Could be useful if we can identify objective criteria for defining a "mining town". "Coastal towns" are rather simpler. Do towns change status as mining towns when the mine closes or opens? For example which of the following should be categorised as mining towns?
It's probably obvious that these are mining towns as they would be never have been settled without mining, and would be ghost towns now if the mining stopped:
--Scott Davis Talk 12:04, 8 June 2006 (UTC)
  • I would allow them all to be categorised as mining towns. I think to qualify, mining would have to have been at some stage the main employer in the town and to have dominated the town's economy. Thus I would even categorise Maryborough, Victoria as a mining town based on its history, and certainly Ballarat and Bendigo; I would not class them as mining cities, I think mining town should be sufficient. Happy to hear other views though.--A Y Arktos\talk 12:19, 8 June 2006 (UTC)
That is probably workable. Towns can become mining towns, but they can never drop the tag if they have ever been a mining town. I don't think mining has ever been the dominant industry in Strathalbyn (even with a new zinc mine opening later this year, mining won't dominate). I don't know if it was dominant in Glen Osmond either, but it could have for ten years or so. Interesting to categorise it as a mining town, and suburb of Adelaide (it's not a "town" now). Is mining dominant in Singleton, or is that dominated by agriculture (including viticulture), winemaking, tourism and the Army? And I confess I was thinking of the current Stawell gold mine, not any previous dominance when I put that in my "maybe" list. --Scott Davis Talk 01:55, 9 June 2006 (UTC)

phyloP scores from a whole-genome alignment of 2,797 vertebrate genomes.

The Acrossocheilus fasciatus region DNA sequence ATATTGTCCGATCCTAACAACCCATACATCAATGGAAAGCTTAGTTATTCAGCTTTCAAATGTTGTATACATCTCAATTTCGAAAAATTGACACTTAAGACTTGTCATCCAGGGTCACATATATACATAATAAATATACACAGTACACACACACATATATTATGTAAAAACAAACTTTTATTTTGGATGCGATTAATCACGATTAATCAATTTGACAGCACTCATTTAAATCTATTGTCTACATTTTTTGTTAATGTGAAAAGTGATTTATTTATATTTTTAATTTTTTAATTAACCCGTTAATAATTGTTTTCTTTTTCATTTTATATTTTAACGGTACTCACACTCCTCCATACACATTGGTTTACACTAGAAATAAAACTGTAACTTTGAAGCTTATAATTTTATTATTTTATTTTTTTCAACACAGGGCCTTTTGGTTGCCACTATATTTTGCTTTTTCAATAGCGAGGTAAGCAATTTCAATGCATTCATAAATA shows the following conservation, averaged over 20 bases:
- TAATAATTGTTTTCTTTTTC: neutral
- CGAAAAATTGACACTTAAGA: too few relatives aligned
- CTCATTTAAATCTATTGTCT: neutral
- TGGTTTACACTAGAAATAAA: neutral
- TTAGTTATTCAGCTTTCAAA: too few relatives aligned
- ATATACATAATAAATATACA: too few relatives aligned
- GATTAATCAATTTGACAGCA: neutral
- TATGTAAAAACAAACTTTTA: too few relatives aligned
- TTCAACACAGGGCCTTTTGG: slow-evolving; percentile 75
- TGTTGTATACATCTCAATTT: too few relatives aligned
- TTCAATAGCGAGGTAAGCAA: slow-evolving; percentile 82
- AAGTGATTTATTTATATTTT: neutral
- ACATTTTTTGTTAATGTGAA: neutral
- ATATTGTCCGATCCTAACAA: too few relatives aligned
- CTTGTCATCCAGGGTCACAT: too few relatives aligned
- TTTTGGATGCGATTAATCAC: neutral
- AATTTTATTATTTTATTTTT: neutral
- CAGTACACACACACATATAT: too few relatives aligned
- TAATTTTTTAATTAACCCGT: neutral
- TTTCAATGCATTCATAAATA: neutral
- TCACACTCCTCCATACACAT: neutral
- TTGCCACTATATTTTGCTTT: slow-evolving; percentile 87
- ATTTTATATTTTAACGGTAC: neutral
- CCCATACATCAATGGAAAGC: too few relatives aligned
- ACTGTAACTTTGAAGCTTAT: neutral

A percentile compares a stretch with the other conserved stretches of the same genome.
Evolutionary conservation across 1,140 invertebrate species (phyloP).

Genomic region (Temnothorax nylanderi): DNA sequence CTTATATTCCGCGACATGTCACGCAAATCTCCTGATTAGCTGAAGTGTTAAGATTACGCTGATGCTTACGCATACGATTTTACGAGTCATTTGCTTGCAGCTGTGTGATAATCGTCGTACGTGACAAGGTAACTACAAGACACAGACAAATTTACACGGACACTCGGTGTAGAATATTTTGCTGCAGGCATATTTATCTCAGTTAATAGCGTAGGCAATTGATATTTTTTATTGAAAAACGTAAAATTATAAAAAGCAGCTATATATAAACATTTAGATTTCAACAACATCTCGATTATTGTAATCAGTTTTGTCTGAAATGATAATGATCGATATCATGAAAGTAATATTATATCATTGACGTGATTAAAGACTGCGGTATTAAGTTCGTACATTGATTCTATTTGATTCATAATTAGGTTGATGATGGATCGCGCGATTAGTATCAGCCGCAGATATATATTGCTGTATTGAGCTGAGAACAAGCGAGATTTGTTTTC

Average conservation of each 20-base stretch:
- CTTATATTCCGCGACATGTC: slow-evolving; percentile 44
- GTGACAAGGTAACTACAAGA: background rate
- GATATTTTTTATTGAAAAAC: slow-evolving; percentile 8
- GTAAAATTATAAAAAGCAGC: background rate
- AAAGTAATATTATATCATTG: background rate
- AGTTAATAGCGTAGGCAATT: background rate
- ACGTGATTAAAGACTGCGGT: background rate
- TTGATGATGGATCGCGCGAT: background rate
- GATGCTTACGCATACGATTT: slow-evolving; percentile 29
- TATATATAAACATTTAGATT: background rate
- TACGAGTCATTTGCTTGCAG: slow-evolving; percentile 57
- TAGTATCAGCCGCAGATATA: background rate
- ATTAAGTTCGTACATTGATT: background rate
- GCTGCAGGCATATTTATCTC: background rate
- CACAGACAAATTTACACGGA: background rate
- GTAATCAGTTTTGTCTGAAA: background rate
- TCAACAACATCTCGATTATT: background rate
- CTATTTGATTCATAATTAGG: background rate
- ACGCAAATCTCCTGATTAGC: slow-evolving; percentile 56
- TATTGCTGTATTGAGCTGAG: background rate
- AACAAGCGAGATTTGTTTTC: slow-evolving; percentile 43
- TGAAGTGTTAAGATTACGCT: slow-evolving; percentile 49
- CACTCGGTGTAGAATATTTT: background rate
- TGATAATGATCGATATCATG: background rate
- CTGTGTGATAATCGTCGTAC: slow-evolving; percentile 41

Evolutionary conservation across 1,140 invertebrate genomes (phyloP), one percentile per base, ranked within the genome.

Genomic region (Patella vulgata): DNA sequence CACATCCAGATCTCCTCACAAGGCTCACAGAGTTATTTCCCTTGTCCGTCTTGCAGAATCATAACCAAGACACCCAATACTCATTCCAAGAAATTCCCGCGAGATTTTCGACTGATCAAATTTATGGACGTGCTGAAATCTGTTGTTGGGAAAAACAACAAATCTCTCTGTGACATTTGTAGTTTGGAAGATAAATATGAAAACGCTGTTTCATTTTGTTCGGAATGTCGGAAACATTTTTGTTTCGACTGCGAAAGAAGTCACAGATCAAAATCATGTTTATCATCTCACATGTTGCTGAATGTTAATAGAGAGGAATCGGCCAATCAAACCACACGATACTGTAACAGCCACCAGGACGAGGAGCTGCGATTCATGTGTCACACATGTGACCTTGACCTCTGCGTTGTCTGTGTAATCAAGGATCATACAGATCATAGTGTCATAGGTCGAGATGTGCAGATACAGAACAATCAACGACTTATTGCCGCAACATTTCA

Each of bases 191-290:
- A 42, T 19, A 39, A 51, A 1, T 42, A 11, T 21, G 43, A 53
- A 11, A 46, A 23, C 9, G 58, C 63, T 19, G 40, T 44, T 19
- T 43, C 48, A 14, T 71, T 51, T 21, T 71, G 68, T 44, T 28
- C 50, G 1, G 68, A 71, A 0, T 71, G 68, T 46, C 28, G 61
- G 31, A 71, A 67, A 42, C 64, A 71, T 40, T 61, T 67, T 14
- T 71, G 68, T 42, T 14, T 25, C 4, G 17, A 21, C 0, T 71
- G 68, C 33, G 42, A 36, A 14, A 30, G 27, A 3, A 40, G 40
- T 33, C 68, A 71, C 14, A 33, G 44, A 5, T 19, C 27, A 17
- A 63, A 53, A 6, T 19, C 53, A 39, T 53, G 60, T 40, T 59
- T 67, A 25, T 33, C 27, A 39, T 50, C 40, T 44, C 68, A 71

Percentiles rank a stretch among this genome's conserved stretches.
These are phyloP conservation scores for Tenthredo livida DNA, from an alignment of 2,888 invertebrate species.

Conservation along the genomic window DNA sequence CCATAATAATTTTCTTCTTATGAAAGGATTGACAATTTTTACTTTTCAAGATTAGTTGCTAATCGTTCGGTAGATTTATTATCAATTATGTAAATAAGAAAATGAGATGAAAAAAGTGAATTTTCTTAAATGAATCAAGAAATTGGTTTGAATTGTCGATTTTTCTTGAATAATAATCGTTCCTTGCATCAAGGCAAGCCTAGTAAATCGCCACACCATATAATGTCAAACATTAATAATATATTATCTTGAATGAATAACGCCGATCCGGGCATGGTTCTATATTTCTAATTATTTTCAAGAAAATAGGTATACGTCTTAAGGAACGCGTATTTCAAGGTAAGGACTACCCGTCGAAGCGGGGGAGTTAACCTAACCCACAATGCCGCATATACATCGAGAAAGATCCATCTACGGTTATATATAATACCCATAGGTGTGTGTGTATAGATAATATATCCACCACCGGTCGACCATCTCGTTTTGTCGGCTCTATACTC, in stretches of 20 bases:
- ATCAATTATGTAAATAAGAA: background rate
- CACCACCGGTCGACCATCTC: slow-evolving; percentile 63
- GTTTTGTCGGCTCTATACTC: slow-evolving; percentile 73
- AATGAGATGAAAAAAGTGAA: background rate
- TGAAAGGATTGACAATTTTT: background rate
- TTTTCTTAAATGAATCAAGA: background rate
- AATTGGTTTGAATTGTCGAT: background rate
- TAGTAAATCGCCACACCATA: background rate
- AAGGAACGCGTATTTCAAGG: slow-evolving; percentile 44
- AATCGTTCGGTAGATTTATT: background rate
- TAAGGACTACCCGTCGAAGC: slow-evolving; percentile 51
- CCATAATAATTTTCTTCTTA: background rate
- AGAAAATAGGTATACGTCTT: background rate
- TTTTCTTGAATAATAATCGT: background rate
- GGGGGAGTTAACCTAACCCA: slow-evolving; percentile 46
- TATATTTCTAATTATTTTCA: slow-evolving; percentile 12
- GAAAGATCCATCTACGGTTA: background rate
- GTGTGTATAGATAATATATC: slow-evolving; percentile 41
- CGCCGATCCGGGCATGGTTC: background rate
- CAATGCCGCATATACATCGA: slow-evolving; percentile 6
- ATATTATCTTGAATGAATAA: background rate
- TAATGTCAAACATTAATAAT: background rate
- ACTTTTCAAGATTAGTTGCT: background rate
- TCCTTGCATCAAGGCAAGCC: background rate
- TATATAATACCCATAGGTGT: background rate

Yes. A town can easily become a mining town (after a nearby mine is established). However, towns never really seem to lose their "mining town" status because the presence of a mine near a town brings a lot of unique people and helps drive business in certains ways and as such, the town's culture is heavily influenced by the prescence of the mine. So, even after a mine shuts down many things reminescent of the mining culture still remain. If a mining company abandons a town for a long time I believe it becomes an "old mining town" but the mining town status still remains. Blastcube 02:37, 10 June 2006 (UTC)

Not a complete list[edit]

Suspecting that given the list only / mostly showed accidents with multiple fatalities I did some googling and quickly found a few references indicating that regular work place deaths occur in the Australian mining sector. Either this should be noted, or a reason this is not noted should be agreed upon by contributors.--Senor Freebie (talk) 11:32, 24 July 2010 (UTC)

Chinese investment in Australian iron ore[edit]

BusinessWeek ran a cover story on Chinese investment in Australian mining not that long ago; some of the content might be of relevance.

Regards, -- 李博杰  | Talk contribs email 12:45, 6 September 2010 (UTC)